From Hohokam Archaeology to Narratives of the Ancient Hawaiian ‘State’
Author(s): James Bayman
The analysis of material correlates to interpret cross-cultural variation in ancient political economies is a conventional and time-honored tradition in world archaeology. The material correlates that archaeologists use to gauge degrees of social stratification include evidence of subsistence intensification, hierarchical settlement patterns, craft specialization, large-scale monumentality, and differentiated mortuary programs. Ironically, recent claims for the rise of ancient states in the Hawaiian Islands confound prevailing models of political economy among the Hohokam in south-central Arizona. My comparison of Hohokam and Hawaiian archaeology reveals that although their material records were comparable in scale, many archaeologists have concluded that Hohokam society (unlike Hawaiian society) was governed by a marginally stratified non-state political economy. These findings challenge anthropological archaeologists to ponder the theoretical ramifications of relying on material correlates to construct cross-cultural models of ancient political economies.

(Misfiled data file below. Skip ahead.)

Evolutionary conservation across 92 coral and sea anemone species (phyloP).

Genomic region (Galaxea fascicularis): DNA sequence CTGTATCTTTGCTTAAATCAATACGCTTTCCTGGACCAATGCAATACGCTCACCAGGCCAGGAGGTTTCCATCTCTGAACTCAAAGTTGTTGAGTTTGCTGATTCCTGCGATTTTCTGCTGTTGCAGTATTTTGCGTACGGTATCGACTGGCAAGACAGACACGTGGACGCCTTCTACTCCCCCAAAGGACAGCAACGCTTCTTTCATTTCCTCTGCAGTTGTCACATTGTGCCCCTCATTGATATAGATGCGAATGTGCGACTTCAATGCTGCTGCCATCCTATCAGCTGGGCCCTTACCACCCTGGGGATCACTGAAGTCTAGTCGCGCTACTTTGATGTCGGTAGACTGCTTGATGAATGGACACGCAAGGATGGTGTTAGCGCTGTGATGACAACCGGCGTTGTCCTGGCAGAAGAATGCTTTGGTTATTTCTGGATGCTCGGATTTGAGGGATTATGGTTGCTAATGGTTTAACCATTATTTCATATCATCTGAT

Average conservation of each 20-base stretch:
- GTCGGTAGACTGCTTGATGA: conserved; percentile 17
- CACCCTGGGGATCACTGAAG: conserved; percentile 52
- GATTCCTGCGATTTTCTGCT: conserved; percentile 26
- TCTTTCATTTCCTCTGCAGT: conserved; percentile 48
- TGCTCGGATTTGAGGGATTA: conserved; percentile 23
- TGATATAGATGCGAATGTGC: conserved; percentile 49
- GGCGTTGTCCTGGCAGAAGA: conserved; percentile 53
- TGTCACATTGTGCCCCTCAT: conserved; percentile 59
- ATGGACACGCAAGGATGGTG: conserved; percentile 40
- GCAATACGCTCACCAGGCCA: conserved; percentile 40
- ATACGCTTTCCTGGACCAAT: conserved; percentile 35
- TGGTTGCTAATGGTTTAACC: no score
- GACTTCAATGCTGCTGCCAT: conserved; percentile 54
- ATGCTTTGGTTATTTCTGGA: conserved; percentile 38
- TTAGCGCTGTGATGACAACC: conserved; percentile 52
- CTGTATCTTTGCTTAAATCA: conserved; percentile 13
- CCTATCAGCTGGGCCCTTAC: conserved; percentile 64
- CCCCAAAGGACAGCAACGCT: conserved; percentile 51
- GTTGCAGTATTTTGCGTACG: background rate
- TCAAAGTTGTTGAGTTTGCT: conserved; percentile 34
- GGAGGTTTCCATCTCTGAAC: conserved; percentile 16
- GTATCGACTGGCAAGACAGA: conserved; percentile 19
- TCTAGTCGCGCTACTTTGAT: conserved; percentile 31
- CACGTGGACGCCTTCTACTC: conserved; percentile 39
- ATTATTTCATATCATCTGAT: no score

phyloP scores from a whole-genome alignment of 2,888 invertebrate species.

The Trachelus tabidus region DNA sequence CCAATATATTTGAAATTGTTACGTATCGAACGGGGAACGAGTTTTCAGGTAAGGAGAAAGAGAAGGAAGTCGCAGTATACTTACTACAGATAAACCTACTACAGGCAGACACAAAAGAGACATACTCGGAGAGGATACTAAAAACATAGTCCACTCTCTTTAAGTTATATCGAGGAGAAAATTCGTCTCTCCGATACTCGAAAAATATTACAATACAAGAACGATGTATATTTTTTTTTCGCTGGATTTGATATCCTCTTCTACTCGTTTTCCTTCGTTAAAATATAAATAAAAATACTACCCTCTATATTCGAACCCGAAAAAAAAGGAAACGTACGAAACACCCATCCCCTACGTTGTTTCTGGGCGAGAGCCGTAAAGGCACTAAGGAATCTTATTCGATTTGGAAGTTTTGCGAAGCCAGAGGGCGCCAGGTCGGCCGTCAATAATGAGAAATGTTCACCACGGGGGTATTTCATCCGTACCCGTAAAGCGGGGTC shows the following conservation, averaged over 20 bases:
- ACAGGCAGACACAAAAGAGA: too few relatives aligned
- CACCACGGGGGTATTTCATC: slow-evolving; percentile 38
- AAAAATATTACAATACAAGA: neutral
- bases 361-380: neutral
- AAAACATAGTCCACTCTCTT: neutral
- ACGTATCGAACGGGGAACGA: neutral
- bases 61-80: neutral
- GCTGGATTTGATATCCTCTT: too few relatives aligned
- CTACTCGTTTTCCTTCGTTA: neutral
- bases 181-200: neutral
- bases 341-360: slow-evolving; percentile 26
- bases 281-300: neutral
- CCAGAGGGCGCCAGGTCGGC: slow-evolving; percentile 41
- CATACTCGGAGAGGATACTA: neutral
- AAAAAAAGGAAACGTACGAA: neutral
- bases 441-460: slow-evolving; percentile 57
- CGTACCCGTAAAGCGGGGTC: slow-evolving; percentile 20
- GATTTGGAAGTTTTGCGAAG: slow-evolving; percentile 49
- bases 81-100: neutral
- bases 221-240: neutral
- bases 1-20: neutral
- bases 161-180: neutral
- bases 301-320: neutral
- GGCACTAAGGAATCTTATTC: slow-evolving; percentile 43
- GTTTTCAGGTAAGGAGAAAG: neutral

Cite this Record
From Hohokam Archaeology to Narratives of the Ancient Hawaiian ‘State’. James Bayman. Presented at The 81st Annual Meeting of the Society for American Archaeology, Vancouver, British Columbia. 2017 ( tDAR id: 430949)
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min long: -115.532; min lat: 30.676 ; max long: -102.349; max lat: 42.033 ;
Abstract Id(s): 14465